“It was my attempt at highlighting the diversity in the community so the industry can see them,” Domingue said. “Let me show you all these amazing actors that are doing big things or small things, but in their own right are changing the landscape of entertainment, just by being there.”
Evelyna said production companies are going to suffer in the future if they don’t continue to evolve and create more significant roles for people of colour.
“They’re going to have to start staffing crews, writing rooms and casting shows with people of colour. In roles that are not just tokenized. Or it’ll affect their bottom line,” said Evelyna.
Canada needs to catch up
In the U.S., Nielsen TV ratings tracks what American audiences are watching through cable or streaming services.
Canada does not have a rating system like this.
“So in Canada, we don’t understand our audience, we don’t know what their makeup is, or what they like to watch,” Williams said.
Williams said in Los Angeles, there is a bigger push for hiring people of colour as casting directors, managers and agents, which in turn creates room for more roles and better stories being told through film by people of colour.
“Hollywood made a real push to change that infrastructure. And that’s why you see a lot more movies with Latino leads in them, or Black leads in them or whatever, because they understand the audience.”
Canada doesn’t have as many people of colour in power that have the resources and money to finance quality productions, according to Williams.
“To make a great television show, and to make a great movie, the money is really in the post-production. It’s colour-correction, sound engineering, composers. It’s in the post where all the glitz and the beauty comes from,” Williams said.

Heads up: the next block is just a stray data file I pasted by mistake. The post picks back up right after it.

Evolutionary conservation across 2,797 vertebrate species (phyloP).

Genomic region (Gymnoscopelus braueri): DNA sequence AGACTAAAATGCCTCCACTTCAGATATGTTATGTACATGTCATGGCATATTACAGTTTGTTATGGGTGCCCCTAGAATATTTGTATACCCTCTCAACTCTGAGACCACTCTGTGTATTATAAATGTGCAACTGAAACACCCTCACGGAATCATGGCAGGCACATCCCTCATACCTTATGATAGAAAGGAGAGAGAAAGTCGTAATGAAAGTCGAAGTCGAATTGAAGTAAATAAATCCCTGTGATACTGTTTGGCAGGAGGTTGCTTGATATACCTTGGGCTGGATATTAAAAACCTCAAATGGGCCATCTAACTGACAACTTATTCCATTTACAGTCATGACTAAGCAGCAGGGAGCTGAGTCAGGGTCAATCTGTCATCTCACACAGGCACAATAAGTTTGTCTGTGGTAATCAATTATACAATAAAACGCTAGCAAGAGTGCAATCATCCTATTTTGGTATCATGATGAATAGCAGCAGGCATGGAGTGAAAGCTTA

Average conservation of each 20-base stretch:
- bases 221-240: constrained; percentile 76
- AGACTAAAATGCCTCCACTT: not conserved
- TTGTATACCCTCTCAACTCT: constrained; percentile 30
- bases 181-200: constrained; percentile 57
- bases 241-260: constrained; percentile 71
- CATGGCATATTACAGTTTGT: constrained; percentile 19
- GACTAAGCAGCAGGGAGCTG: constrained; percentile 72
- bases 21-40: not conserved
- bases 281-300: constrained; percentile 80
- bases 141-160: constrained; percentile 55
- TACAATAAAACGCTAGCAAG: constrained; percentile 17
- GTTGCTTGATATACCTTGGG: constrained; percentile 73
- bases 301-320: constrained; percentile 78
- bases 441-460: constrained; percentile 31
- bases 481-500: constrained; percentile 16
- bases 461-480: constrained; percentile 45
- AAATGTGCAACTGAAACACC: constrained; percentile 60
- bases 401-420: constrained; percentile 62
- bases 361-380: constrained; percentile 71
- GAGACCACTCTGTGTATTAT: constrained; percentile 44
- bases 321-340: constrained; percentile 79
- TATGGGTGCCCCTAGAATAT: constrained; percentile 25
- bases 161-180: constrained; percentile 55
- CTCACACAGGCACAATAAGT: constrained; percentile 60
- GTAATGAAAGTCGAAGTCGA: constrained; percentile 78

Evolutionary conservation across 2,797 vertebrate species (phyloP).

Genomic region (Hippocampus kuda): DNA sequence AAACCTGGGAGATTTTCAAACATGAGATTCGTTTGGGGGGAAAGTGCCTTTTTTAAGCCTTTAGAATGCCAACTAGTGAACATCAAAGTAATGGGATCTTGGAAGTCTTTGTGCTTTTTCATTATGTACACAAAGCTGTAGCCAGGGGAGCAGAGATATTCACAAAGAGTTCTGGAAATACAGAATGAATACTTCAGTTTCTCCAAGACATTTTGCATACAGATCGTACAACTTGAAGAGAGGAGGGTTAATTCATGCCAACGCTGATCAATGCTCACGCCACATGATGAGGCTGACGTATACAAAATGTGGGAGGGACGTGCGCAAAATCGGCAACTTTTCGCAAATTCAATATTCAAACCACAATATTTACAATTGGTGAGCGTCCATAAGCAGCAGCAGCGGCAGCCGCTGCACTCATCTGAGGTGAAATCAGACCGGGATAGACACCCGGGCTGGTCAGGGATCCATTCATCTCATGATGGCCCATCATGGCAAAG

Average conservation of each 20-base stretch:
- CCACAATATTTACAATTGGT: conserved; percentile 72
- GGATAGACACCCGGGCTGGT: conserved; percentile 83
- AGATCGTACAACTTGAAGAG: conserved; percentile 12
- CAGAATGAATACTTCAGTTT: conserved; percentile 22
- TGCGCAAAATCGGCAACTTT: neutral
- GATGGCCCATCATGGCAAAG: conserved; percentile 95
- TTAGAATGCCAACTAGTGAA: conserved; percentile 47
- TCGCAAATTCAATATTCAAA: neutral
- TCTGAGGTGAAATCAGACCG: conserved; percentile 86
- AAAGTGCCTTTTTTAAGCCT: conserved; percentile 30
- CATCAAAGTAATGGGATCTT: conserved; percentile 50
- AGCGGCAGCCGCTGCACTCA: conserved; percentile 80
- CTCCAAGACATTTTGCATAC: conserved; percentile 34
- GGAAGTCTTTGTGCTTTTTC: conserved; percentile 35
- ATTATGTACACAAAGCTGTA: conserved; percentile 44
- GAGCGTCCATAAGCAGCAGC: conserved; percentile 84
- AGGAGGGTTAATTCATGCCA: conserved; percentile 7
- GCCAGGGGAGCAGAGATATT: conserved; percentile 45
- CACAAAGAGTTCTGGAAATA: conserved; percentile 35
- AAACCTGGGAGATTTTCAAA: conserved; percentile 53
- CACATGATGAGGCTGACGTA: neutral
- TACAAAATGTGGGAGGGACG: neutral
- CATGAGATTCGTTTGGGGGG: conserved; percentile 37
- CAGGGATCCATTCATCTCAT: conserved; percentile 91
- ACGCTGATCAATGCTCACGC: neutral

This leads to a vicious cycle: if film and television content for people of colour isn’t being made then networks and funders think there isn’t an audience for that market, which means BIPOC filmmakers don’t receive enough or any funding.
“If you give one group of people $100,000. But you give another group a million dollars, there’s no way there can be a comparable project,” Williams said.
Funding for Black artists and their work
Williams said that out of the 21 years that Reelworld has been around, 19 of those years they were underfunded.
According to Williams, Reelworld is now receiving the same kind of funding that other not-for-profit film organizations are and because of this, they have become more successful.
“The fact that we existed, made a lot of the white, organizations and funders realize, oh, there must be a need, because they actually saw from the data we were collecting,” Williams said.
It wasn’t until 2018 when Black Panther was released that the world finally saw a universally successful movie with an all-Black cast.
Although the road ahead is still long, there has been significant progress in the opportunities available for Black actors and filmmakers, and a change in the narrative about Black women in general.
“The perception of Black women is changing, because of people like Shonda Rhimes. She’s allowing different people to be in her work and therefore, it’s normalizing those people to society as a whole,” Domingue said.
Black producers like Issa Rae, Shonda Rhimes and Michaela Coel are creating popular shows such as Insecure, How to Get Away with Murder and I May Destroy You, with Black characters who are multidimensional.
“We found more nuance within the Black woman and when I say that, it just means we’re seeing more versions of a Black woman on-screen now than we saw once upon a time,” Evelyna said.
“There’s never been a better time to be a person of colour than right now. There’s an awareness like never before, if anything, people just don’t know what to do. People want to make the change, but they don’t exactly know how to make it happen,” Williams said.
“The industry works by money,” Domingue said. “If we start supporting more diverse work, then the networks, the producers, the directors will start to say, ‘oh, wait a second, there’s a market for this.’”
“People are going to look back at our conversation we had right now and go, ‘isn’t it weird that people talked that way or even thought that way?’” Williams said.